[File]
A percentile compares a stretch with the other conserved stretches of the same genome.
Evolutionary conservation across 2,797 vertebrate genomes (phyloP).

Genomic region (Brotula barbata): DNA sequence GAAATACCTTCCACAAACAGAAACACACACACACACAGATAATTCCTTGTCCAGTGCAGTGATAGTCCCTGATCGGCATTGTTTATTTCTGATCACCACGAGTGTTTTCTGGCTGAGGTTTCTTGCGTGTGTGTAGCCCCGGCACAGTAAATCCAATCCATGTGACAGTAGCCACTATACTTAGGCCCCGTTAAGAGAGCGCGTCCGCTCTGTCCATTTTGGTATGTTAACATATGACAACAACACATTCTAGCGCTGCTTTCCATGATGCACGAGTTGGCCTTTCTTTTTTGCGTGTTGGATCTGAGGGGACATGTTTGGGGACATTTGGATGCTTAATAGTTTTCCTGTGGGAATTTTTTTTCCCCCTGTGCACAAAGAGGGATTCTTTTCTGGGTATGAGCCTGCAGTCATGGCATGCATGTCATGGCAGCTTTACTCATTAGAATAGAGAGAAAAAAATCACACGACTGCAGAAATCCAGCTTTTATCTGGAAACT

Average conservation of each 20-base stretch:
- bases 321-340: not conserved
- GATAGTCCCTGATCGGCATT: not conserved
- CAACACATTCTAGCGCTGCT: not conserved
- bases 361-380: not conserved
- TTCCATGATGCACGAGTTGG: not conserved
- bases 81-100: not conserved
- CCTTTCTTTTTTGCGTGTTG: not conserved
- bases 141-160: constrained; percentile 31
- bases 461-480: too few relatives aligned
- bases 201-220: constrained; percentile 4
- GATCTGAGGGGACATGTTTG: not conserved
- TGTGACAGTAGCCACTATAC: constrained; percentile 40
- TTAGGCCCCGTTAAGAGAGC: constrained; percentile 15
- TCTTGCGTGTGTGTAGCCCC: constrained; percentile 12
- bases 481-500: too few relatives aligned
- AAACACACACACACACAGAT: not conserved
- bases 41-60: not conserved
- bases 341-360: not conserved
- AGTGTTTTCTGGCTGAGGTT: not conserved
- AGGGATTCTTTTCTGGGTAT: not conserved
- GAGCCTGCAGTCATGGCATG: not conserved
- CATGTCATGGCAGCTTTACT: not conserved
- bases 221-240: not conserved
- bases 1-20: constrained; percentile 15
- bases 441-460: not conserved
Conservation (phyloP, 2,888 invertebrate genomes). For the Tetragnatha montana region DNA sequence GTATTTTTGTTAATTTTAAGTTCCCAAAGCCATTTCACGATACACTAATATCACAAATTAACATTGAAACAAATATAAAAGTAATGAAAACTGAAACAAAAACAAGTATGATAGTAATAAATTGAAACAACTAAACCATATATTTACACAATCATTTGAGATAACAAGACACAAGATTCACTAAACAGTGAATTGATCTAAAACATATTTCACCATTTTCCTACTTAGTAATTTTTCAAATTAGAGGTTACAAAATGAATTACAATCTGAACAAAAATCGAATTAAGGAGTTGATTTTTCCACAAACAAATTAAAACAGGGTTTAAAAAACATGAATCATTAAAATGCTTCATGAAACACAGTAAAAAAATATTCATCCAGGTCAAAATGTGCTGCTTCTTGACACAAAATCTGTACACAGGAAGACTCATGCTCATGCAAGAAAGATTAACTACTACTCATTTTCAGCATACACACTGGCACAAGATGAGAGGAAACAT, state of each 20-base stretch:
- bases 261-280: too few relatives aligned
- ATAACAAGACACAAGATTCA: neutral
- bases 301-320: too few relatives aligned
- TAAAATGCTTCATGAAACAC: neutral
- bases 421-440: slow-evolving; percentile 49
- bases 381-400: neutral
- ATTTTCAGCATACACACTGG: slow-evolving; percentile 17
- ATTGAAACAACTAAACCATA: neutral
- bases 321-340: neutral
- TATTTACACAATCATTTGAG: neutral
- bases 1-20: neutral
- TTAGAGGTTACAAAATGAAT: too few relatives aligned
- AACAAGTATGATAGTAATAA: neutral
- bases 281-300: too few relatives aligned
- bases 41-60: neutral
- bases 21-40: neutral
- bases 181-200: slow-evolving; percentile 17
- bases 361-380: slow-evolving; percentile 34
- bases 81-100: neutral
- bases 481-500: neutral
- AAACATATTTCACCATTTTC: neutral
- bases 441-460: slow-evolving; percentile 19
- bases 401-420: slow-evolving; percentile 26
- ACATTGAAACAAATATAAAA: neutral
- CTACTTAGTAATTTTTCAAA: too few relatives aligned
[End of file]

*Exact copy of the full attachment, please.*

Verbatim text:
A percentile compares a stretch with the other conserved stretches of the same genome.
Evolutionary conservation across 2,797 vertebrate genomes (phyloP).

Genomic region (Brotula barbata): DNA sequence GAAATACCTTCCACAAACAGAAACACACACACACACAGATAATTCCTTGTCCAGTGCAGTGATAGTCCCTGATCGGCATTGTTTATTTCTGATCACCACGAGTGTTTTCTGGCTGAGGTTTCTTGCGTGTGTGTAGCCCCGGCACAGTAAATCCAATCCATGTGACAGTAGCCACTATACTTAGGCCCCGTTAAGAGAGCGCGTCCGCTCTGTCCATTTTGGTATGTTAACATATGACAACAACACATTCTAGCGCTGCTTTCCATGATGCACGAGTTGGCCTTTCTTTTTTGCGTGTTGGATCTGAGGGGACATGTTTGGGGACATTTGGATGCTTAATAGTTTTCCTGTGGGAATTTTTTTTCCCCCTGTGCACAAAGAGGGATTCTTTTCTGGGTATGAGCCTGCAGTCATGGCATGCATGTCATGGCAGCTTTACTCATTAGAATAGAGAGAAAAAAATCACACGACTGCAGAAATCCAGCTTTTATCTGGAAACT

Average conservation of each 20-base stretch:
- bases 321-340: not conserved
- GATAGTCCCTGATCGGCATT: not conserved
- CAACACATTCTAGCGCTGCT: not conserved
- bases 361-380: not conserved
- TTCCATGATGCACGAGTTGG: not conserved
- bases 81-100: not conserved
- CCTTTCTTTTTTGCGTGTTG: not conserved
- bases 141-160: constrained; percentile 31
- bases 461-480: too few relatives aligned
- bases 201-220: constrained; percentile 4
- GATCTGAGGGGACATGTTTG: not conserved
- TGTGACAGTAGCCACTATAC: constrained; percentile 40
- TTAGGCCCCGTTAAGAGAGC: constrained; percentile 15
- TCTTGCGTGTGTGTAGCCCC: constrained; percentile 12
- bases 481-500: too few relatives aligned
- AAACACACACACACACAGAT: not conserved
- bases 41-60: not conserved
- bases 341-360: not conserved
- AGTGTTTTCTGGCTGAGGTT: not conserved
- AGGGATTCTTTTCTGGGTAT: not conserved
- GAGCCTGCAGTCATGGCATG: not conserved
- CATGTCATGGCAGCTTTACT: not conserved
- bases 221-240: not conserved
- bases 1-20: constrained; percentile 15
- bases 441-460: not conserved
Conservation (phyloP, 2,888 invertebrate genomes). For the Tetragnatha montana region DNA sequence GTATTTTTGTTAATTTTAAGTTCCCAAAGCCATTTCACGATACACTAATATCACAAATTAACATTGAAACAAATATAAAAGTAATGAAAACTGAAACAAAAACAAGTATGATAGTAATAAATTGAAACAACTAAACCATATATTTACACAATCATTTGAGATAACAAGACACAAGATTCACTAAACAGTGAATTGATCTAAAACATATTTCACCATTTTCCTACTTAGTAATTTTTCAAATTAGAGGTTACAAAATGAATTACAATCTGAACAAAAATCGAATTAAGGAGTTGATTTTTCCACAAACAAATTAAAACAGGGTTTAAAAAACATGAATCATTAAAATGCTTCATGAAACACAGTAAAAAAATATTCATCCAGGTCAAAATGTGCTGCTTCTTGACACAAAATCTGTACACAGGAAGACTCATGCTCATGCAAGAAAGATTAACTACTACTCATTTTCAGCATACACACTGGCACAAGATGAGAGGAAACAT, state of each 20-base stretch:
- bases 261-280: too few relatives aligned
- ATAACAAGACACAAGATTCA: neutral
- bases 301-320: too few relatives aligned
- TAAAATGCTTCATGAAACAC: neutral
- bases 421-440: slow-evolving; percentile 49
- bases 381-400: neutral
- ATTTTCAGCATACACACTGG: slow-evolving; percentile 17
- ATTGAAACAACTAAACCATA: neutral
- bases 321-340: neutral
- TATTTACACAATCATTTGAG: neutral
- bases 1-20: neutral
- TTAGAGGTTACAAAATGAAT: too few relatives aligned
- AACAAGTATGATAGTAATAA: neutral
- bases 281-300: too few relatives aligned
- bases 41-60: neutral
- bases 21-40: neutral
- bases 181-200: slow-evolving; percentile 17
- bases 361-380: slow-evolving; percentile 34
- bases 81-100: neutral
- bases 481-500: neutral
- AAACATATTTCACCATTTTC: neutral
- bases 441-460: slow-evolving; percentile 19
- bases 401-420: slow-evolving; percentile 26
- ACATTGAAACAAATATAAAA: neutral
- CTACTTAGTAATTTTTCAAA: too few relatives aligned